During an emergency hearing in the U.S. House of Representatives about the tenuous situation of forced abortion opponent Chen Guangcheng in China, pro-life Congressman Chris Smith said he has been prevented from visiting China and was not allowed to talk to Chen while he was at the U.S. Embassy.
“The Chinese Embassy has blocked my request for a visa to visit Chen since last October,” Smith, a New Jersey Republican, said. “I have been working to secure his safety for years.”
Before the hearing, Smith told LifeNews, “Yesterday I was informed by Professor Jerome Cohen–a recent witness at my first hearing on Chen–that Chen wanted to talk to me. Cohen suggested that I call Embassy Beijing at 9:00 p.m. (EST), and ask for Harold Koh, Legal Advisor for the State Department who would put me on the line with Chen. I called. Mr. Koh was unavailable to come to the phone.”
“I left my cell and land-line phone numbers but never heard from either Koh or Chen. I waited until 4:00 a.m.,” Smith added. “At 9:00 a.m. (EST) Assistant Sec. Mike Posner called me to convey the details of the deal. I asked several questions including how China’s promises to protect Chen could be monitored; what is the penalty if Chinese police beat him or his wife again; and why no asylum.”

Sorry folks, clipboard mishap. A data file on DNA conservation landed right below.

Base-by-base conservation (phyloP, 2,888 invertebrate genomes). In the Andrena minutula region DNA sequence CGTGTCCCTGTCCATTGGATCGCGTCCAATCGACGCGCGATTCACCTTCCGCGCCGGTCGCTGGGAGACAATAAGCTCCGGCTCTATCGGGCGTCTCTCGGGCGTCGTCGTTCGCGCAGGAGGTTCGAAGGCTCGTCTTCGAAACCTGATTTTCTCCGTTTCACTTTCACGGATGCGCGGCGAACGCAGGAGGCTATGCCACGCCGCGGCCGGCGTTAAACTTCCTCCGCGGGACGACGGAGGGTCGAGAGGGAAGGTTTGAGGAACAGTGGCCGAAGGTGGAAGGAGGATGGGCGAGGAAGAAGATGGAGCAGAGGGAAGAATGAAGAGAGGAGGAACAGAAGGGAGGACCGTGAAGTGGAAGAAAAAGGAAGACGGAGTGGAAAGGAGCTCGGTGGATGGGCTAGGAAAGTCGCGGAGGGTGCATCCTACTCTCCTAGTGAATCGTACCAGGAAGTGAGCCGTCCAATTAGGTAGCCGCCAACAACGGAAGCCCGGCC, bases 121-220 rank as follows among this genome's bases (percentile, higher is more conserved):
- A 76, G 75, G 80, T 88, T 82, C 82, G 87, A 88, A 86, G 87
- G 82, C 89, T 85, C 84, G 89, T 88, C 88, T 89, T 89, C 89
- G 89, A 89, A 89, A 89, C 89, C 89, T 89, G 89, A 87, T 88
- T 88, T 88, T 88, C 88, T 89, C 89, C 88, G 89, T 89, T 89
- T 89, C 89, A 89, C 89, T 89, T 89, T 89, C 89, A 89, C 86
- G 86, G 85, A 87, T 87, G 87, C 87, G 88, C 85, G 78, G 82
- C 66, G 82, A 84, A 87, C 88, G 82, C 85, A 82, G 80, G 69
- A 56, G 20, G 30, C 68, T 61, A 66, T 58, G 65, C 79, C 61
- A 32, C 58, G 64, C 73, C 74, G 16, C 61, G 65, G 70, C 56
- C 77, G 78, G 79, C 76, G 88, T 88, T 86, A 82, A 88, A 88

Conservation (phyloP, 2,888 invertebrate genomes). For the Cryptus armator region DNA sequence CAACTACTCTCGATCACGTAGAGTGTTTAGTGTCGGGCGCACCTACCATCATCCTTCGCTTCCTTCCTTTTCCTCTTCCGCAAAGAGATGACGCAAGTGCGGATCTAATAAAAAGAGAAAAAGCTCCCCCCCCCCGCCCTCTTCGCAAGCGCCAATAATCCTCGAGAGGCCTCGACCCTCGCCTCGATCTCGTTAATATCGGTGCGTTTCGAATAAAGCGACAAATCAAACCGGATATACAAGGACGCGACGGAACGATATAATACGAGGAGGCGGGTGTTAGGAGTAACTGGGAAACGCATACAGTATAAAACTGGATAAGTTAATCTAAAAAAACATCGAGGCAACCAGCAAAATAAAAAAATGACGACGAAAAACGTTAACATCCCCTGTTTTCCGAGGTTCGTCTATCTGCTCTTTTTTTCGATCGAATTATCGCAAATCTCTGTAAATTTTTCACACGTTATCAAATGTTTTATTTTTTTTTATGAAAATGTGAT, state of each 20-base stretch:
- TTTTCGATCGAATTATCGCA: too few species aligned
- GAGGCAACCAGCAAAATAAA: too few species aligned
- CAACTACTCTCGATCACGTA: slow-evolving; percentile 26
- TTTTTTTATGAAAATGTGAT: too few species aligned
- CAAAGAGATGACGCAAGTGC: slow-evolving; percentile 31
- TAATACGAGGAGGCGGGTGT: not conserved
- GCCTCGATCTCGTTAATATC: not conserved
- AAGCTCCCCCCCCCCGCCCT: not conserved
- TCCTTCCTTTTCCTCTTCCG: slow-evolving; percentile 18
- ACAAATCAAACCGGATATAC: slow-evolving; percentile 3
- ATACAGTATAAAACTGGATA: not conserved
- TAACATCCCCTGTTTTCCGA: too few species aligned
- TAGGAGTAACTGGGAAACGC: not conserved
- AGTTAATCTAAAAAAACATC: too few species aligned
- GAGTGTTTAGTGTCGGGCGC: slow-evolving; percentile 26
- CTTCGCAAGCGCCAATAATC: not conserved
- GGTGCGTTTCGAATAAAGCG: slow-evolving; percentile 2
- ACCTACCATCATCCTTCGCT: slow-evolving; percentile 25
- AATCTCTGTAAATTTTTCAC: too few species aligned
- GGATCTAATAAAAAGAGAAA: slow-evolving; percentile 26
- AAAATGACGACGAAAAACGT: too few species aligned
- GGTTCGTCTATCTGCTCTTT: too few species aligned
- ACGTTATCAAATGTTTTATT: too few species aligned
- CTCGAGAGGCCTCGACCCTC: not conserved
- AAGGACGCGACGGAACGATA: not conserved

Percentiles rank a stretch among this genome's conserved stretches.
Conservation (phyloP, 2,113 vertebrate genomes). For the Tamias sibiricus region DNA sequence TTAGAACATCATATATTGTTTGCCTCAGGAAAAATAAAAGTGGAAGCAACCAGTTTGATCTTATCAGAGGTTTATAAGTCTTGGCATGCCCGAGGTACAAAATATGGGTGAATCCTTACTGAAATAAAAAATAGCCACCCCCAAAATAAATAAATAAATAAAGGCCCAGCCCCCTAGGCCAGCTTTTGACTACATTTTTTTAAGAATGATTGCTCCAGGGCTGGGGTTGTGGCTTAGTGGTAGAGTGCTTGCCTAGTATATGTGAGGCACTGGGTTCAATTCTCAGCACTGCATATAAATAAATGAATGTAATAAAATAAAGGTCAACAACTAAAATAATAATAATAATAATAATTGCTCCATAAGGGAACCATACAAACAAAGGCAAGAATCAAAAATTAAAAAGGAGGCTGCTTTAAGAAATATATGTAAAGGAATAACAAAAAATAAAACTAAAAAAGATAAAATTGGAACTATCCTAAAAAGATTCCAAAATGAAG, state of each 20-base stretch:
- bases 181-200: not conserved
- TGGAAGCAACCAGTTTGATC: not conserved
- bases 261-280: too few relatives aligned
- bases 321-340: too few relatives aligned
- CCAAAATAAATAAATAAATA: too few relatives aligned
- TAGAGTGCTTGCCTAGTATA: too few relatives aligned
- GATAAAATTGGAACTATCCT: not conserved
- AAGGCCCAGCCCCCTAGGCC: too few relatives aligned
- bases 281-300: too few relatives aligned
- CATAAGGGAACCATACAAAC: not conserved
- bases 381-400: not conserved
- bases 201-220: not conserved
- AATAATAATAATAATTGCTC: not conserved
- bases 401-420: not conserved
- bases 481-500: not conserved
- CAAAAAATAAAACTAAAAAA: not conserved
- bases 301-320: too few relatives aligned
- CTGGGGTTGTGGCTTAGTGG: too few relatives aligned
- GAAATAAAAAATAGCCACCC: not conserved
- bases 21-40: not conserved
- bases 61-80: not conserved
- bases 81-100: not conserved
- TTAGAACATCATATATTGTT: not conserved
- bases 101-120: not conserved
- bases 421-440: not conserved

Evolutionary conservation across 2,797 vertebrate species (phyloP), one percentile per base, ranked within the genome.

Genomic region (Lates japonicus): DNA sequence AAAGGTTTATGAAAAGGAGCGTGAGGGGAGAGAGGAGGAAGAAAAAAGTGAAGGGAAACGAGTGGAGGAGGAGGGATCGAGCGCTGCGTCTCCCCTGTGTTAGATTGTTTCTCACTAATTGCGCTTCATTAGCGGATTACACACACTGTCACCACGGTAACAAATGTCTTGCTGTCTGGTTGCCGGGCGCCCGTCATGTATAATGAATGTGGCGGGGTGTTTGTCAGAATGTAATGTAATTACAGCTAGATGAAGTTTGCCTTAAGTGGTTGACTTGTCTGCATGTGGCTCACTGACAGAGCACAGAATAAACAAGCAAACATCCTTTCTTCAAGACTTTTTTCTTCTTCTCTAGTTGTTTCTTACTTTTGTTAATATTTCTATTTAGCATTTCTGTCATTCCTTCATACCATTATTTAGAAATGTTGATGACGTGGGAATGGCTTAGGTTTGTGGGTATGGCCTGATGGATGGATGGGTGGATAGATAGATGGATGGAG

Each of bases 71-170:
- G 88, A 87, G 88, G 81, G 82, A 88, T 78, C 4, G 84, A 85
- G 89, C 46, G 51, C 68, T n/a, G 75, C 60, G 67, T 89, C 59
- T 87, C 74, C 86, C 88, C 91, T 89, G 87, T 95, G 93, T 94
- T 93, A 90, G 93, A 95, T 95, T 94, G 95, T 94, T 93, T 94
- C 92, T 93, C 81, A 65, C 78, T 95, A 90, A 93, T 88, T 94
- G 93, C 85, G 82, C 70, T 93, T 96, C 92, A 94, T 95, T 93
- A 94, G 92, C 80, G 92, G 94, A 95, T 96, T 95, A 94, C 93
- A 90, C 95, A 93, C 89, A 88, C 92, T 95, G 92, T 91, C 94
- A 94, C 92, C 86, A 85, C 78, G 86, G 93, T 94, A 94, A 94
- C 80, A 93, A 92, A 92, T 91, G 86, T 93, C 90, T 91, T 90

Smith said that, like many Americans and people around the world, he is very concerned for Chen’s safety and that of his family and supporters.
“The Obama Administration must do everything it can to ensure that Chen Guangcheng, his family members and all those who have helped him are removed from harm’s way and do not suffer any further abuse or retaliation for Chen’s bold and courageous efforts to save his family and improve human rights for all in China,” he said.
“The AP reports today that Chen now feels that it would be best for him and his family to be in a place outside China. He obviously needs our help,” said Smith.
Smith said he hopes the hearing would “underscore and manifest our profound support for Chen and his family.
“Chen and his associates are at great risk if they stay in China,” Smith said. “Even the hospital is a precarious place for this extraordinary human rights hero. The durable solution was, is and continues to be asylum,” Smith said.
“The Secretary of State should visit Chen while he is in the hospital—as a direct act of solidarity—and to ensure his safety,” Smith said. “And U.S. Embassy officials should re-interview Chen and his family to ensure that comments made under duress or based on misinformation do not result in sending him back to a place where he is tortured and beaten and could easily be killed.
“President Obama’s foreign policy team is on the ground in China. They must seize this golden opportunity to help save Chen and his family and demonstrate to the world that the US stands firm for fundamental human rights and the rule of law,” he continued. “Trade talks are important but human rights are not ‘an irritant’—we have a duty to protect and defend.”
Chen has left the U.S. Embassy and headed to a local hospital for medical treatment following his years of house arrest by family planning and Communist Party officials. Late last week, Chen fled his hometown after escaping and supporters drove him to the U.S. Embassy in Beijing after they were unable to keep him safe in homes in the Asian nation’s capital. When Chinese authorities attempted to apprehend him, he fled to the U.S. Embassy for protection.